This winter and spring we partnered with the LA Unified School District’s Westside Education & Career Center – a division of Adult Education — that offered computer classes in LA and Burbank in order to get our participants job-ready with computer literacy skills. Thus far, a total of 58 students have completed certificates of competency. The courses will be offered again this fall, winter, and spring and will allow us to provide training to up to 150 people per year.
What are some general trends in the job market that you are currently seeing?
Unfortunately, the U.S. economy seems to have stalled in the first half of this year and the Federal Reserve states that a weak economy — coupled with the recent U.S. debt crisis — will negatively impact job growth for the remainder of the year.
However, many economists have predicted that the second half of 2011 will be better for employment than the first half was. This past December, the unemployment rate in Los Angeles reached an all time high of 13%, and that picture has somewhat improved. TV and movie production is up slightly over last year; however, many AWP participants state that it continues to be a very tough job market in entertainment in LA. I believe the many services provided by AWP — especially workshops and individual career counseling — are making people much more competitive in the LA job market.
I also remind participants not to feel overwhelmed by the unemployment statistics — after all, they are only looking for one job for themselves, and each week there are thousands of new positions listed.
What would you tell a potential participant who may be hesitant about coming to AWP for counseling?
I would say that looking for work is a lot like being on set, in that it takes a lot of different people working together and supporting each other to get the job done. AWP is not just about building the skills you need, but finding that support and building those networks that are so critical to success.
Potential participants should attend The Actors Fund orientation to learn about all of our services and to obtain an individual appointment for career counseling, if they wish. At orientation, we talk about the various workshops that AWP offers as well as our other services. I think once people go through orientation, and they hear the “stories” of the other participants, they realize that they are not alone. They often leave with a hopeful outlook and with concrete information, along with next-steps to pursue.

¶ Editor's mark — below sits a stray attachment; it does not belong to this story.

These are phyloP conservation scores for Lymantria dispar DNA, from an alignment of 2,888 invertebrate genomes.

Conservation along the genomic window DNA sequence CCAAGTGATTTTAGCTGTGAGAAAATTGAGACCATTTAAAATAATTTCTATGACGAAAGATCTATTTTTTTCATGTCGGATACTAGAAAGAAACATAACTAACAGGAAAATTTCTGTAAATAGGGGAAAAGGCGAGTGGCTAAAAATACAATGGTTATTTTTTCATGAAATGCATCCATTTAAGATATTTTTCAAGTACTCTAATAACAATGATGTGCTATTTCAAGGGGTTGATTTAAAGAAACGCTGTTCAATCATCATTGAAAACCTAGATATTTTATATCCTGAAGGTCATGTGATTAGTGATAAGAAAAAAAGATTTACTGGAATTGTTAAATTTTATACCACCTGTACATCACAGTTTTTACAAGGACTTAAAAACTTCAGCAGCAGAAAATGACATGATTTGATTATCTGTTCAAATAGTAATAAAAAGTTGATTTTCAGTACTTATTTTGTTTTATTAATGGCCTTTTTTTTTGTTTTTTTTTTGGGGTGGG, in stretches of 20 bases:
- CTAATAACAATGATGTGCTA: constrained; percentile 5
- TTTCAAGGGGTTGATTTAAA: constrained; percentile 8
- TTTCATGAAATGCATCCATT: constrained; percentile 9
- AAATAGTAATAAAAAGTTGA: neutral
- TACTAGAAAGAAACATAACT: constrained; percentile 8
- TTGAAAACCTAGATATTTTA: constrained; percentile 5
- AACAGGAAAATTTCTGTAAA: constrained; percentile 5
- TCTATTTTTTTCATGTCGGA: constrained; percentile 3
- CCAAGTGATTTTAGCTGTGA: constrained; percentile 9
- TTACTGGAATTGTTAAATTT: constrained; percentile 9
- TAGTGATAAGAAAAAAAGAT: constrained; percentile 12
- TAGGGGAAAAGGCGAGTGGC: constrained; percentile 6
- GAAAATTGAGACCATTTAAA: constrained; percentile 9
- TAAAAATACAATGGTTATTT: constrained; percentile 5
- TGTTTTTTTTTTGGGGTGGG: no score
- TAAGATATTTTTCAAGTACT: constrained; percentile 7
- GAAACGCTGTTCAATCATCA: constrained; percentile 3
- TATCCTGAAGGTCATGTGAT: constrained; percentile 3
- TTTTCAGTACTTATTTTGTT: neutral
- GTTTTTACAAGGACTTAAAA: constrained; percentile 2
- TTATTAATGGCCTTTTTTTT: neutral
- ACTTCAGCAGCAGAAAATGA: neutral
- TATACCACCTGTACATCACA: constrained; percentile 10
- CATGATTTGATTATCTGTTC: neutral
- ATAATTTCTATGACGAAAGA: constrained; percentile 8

How is working with entertainment professionals seeking parallel or alternate careers different from other career counseling that you have done?
I have over 30 years of experience providing career counseling to clients ranging from college students to senior executives. Prior to moving to LA, I worked at The Wharton School’s Executive MBA Program in San Francisco. The major difference at The Actors Fund is that everyone I see comes from some sector of the entertainment industry, whereas at Wharton most executive MBA students came from high-tech, finance, and manufacturing fields.
In general, career counseling is the same, no matter who you are advising — it’s a process of getting people to understand and act upon the many options they have in life. To help with this, I have coined the acronym, CIVIL, to help people think creatively about their career. CIVIL stands for Competencies, Interests, Values, Income, and Lifestyle. If you can help people to explore issues in each of these five areas, then you can help guide them in exploring viable career tracks in which they can conduct their job search, either on a part-time basis or to transition from entertainment.
It’s interesting to note that career counselors and actors share similar personality traits, in that they are Social, Artistic, and Enterprising personality types. Perhaps this is why I have enjoyed working so much with the participants we serve at The Actors Fund Work Program.
Work in entertainment is largely short-term and project-based. For most performing arts professionals, this means seeking supplemental employment. For 25 years and counting, AWP has helped our community create stable, healthy careers and lives. Call 212.221.7300 in New York or 323.933.9244 in Los Angeles to find out more about AWP.